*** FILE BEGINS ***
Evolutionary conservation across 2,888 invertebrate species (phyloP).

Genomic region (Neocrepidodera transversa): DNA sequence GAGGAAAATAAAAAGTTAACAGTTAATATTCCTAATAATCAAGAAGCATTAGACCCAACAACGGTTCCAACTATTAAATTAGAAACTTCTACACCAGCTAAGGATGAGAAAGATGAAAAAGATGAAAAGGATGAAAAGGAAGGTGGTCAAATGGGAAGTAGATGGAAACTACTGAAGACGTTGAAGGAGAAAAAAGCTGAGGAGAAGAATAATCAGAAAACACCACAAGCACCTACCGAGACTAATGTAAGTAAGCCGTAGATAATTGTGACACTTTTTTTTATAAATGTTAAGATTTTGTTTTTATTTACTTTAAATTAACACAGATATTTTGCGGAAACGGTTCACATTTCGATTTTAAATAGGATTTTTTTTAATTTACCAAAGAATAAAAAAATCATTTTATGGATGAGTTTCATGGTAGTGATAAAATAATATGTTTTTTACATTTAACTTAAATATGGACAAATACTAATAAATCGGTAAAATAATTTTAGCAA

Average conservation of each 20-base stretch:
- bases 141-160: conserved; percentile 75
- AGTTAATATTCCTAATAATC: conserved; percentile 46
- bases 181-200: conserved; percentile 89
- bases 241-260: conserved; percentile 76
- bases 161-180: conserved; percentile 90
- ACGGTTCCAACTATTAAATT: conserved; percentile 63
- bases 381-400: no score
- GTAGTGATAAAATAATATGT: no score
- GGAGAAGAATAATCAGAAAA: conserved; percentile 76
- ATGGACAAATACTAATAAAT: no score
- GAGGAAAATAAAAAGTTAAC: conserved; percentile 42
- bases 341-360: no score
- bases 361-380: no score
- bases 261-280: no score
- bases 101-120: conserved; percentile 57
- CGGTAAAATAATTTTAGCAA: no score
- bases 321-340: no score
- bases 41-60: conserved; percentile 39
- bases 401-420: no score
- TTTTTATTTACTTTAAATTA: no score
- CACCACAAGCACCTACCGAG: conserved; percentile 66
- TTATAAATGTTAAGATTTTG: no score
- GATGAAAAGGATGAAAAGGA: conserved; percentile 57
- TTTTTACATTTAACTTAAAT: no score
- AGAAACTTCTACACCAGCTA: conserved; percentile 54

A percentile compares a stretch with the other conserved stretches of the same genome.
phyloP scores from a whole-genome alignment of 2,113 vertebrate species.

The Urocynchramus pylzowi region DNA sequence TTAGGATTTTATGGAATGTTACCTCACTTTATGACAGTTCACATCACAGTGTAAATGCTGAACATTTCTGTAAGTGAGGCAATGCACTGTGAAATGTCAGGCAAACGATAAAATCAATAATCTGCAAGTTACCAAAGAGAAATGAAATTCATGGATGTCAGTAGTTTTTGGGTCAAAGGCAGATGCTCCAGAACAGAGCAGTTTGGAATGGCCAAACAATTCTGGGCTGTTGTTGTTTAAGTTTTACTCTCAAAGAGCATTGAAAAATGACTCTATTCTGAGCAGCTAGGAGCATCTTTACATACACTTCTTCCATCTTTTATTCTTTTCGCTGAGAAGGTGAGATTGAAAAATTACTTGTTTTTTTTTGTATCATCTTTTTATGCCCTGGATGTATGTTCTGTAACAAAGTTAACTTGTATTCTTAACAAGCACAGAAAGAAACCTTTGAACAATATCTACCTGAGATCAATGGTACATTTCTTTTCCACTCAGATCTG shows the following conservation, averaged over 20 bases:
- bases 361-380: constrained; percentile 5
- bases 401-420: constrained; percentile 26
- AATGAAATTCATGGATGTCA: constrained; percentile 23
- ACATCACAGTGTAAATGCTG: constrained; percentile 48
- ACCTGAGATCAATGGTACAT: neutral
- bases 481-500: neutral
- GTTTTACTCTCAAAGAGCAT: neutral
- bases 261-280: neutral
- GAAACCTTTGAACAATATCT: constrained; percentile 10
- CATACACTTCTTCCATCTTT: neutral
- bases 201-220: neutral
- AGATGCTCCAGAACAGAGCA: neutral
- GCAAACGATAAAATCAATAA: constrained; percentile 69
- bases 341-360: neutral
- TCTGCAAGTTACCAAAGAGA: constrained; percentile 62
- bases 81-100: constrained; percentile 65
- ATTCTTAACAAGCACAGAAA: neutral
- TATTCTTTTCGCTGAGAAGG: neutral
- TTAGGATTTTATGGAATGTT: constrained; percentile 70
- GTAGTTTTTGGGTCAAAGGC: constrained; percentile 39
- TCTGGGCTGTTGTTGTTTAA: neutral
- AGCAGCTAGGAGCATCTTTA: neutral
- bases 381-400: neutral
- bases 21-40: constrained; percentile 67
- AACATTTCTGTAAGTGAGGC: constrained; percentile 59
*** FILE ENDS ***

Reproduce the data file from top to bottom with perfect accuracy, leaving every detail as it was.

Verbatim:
Evolutionary conservation across 2,888 invertebrate species (phyloP).

Genomic region (Neocrepidodera transversa): DNA sequence GAGGAAAATAAAAAGTTAACAGTTAATATTCCTAATAATCAAGAAGCATTAGACCCAACAACGGTTCCAACTATTAAATTAGAAACTTCTACACCAGCTAAGGATGAGAAAGATGAAAAAGATGAAAAGGATGAAAAGGAAGGTGGTCAAATGGGAAGTAGATGGAAACTACTGAAGACGTTGAAGGAGAAAAAAGCTGAGGAGAAGAATAATCAGAAAACACCACAAGCACCTACCGAGACTAATGTAAGTAAGCCGTAGATAATTGTGACACTTTTTTTTATAAATGTTAAGATTTTGTTTTTATTTACTTTAAATTAACACAGATATTTTGCGGAAACGGTTCACATTTCGATTTTAAATAGGATTTTTTTTAATTTACCAAAGAATAAAAAAATCATTTTATGGATGAGTTTCATGGTAGTGATAAAATAATATGTTTTTTACATTTAACTTAAATATGGACAAATACTAATAAATCGGTAAAATAATTTTAGCAA

Average conservation of each 20-base stretch:
- bases 141-160: conserved; percentile 75
- AGTTAATATTCCTAATAATC: conserved; percentile 46
- bases 181-200: conserved; percentile 89
- bases 241-260: conserved; percentile 76
- bases 161-180: conserved; percentile 90
- ACGGTTCCAACTATTAAATT: conserved; percentile 63
- bases 381-400: no score
- GTAGTGATAAAATAATATGT: no score
- GGAGAAGAATAATCAGAAAA: conserved; percentile 76
- ATGGACAAATACTAATAAAT: no score
- GAGGAAAATAAAAAGTTAAC: conserved; percentile 42
- bases 341-360: no score
- bases 361-380: no score
- bases 261-280: no score
- bases 101-120: conserved; percentile 57
- CGGTAAAATAATTTTAGCAA: no score
- bases 321-340: no score
- bases 41-60: conserved; percentile 39
- bases 401-420: no score
- TTTTTATTTACTTTAAATTA: no score
- CACCACAAGCACCTACCGAG: conserved; percentile 66
- TTATAAATGTTAAGATTTTG: no score
- GATGAAAAGGATGAAAAGGA: conserved; percentile 57
- TTTTTACATTTAACTTAAAT: no score
- AGAAACTTCTACACCAGCTA: conserved; percentile 54

A percentile compares a stretch with the other conserved stretches of the same genome.
phyloP scores from a whole-genome alignment of 2,113 vertebrate species.

The Urocynchramus pylzowi region DNA sequence TTAGGATTTTATGGAATGTTACCTCACTTTATGACAGTTCACATCACAGTGTAAATGCTGAACATTTCTGTAAGTGAGGCAATGCACTGTGAAATGTCAGGCAAACGATAAAATCAATAATCTGCAAGTTACCAAAGAGAAATGAAATTCATGGATGTCAGTAGTTTTTGGGTCAAAGGCAGATGCTCCAGAACAGAGCAGTTTGGAATGGCCAAACAATTCTGGGCTGTTGTTGTTTAAGTTTTACTCTCAAAGAGCATTGAAAAATGACTCTATTCTGAGCAGCTAGGAGCATCTTTACATACACTTCTTCCATCTTTTATTCTTTTCGCTGAGAAGGTGAGATTGAAAAATTACTTGTTTTTTTTTGTATCATCTTTTTATGCCCTGGATGTATGTTCTGTAACAAAGTTAACTTGTATTCTTAACAAGCACAGAAAGAAACCTTTGAACAATATCTACCTGAGATCAATGGTACATTTCTTTTCCACTCAGATCTG shows the following conservation, averaged over 20 bases:
- bases 361-380: constrained; percentile 5
- bases 401-420: constrained; percentile 26
- AATGAAATTCATGGATGTCA: constrained; percentile 23
- ACATCACAGTGTAAATGCTG: constrained; percentile 48
- ACCTGAGATCAATGGTACAT: neutral
- bases 481-500: neutral
- GTTTTACTCTCAAAGAGCAT: neutral
- bases 261-280: neutral
- GAAACCTTTGAACAATATCT: constrained; percentile 10
- CATACACTTCTTCCATCTTT: neutral
- bases 201-220: neutral
- AGATGCTCCAGAACAGAGCA: neutral
- GCAAACGATAAAATCAATAA: constrained; percentile 69
- bases 341-360: neutral
- TCTGCAAGTTACCAAAGAGA: constrained; percentile 62
- bases 81-100: constrained; percentile 65
- ATTCTTAACAAGCACAGAAA: neutral
- TATTCTTTTCGCTGAGAAGG: neutral
- TTAGGATTTTATGGAATGTT: constrained; percentile 70
- GTAGTTTTTGGGTCAAAGGC: constrained; percentile 39
- TCTGGGCTGTTGTTGTTTAA: neutral
- AGCAGCTAGGAGCATCTTTA: neutral
- bases 381-400: neutral
- bases 21-40: constrained; percentile 67
- AACATTTCTGTAAGTGAGGC: constrained; percentile 59